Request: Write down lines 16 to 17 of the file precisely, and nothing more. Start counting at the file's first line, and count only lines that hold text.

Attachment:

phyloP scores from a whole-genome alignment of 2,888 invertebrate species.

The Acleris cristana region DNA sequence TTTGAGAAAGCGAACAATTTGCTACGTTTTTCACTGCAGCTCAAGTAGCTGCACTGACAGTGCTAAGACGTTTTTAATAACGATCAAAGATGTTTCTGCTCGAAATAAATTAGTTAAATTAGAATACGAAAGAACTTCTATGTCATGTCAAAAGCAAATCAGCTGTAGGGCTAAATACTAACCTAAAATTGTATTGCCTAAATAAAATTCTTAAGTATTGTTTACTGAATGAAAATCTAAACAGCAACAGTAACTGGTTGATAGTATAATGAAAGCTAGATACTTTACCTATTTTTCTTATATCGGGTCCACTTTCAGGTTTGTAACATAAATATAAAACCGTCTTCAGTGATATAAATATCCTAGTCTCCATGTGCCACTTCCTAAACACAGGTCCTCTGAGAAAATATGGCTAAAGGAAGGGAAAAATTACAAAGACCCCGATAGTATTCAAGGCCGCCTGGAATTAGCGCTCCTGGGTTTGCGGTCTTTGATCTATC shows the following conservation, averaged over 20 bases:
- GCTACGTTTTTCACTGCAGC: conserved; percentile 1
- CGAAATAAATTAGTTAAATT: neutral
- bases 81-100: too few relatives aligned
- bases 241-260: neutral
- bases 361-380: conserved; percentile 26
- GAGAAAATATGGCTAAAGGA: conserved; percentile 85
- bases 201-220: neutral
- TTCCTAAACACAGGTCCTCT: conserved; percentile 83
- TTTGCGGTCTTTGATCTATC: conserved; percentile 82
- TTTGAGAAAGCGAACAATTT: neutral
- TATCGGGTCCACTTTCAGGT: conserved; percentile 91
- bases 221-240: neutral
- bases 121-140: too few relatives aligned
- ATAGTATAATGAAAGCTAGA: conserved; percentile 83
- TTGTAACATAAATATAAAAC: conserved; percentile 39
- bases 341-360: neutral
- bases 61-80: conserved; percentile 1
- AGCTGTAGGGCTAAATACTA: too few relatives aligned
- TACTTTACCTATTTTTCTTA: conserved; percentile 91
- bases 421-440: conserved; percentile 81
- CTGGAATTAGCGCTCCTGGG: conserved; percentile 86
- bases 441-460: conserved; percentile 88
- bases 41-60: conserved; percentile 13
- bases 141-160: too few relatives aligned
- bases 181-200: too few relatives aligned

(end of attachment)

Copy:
- ATAGTATAATGAAAGCTAGA: conserved; percentile 83
- TTGTAACATAAATATAAAAC: conserved; percentile 39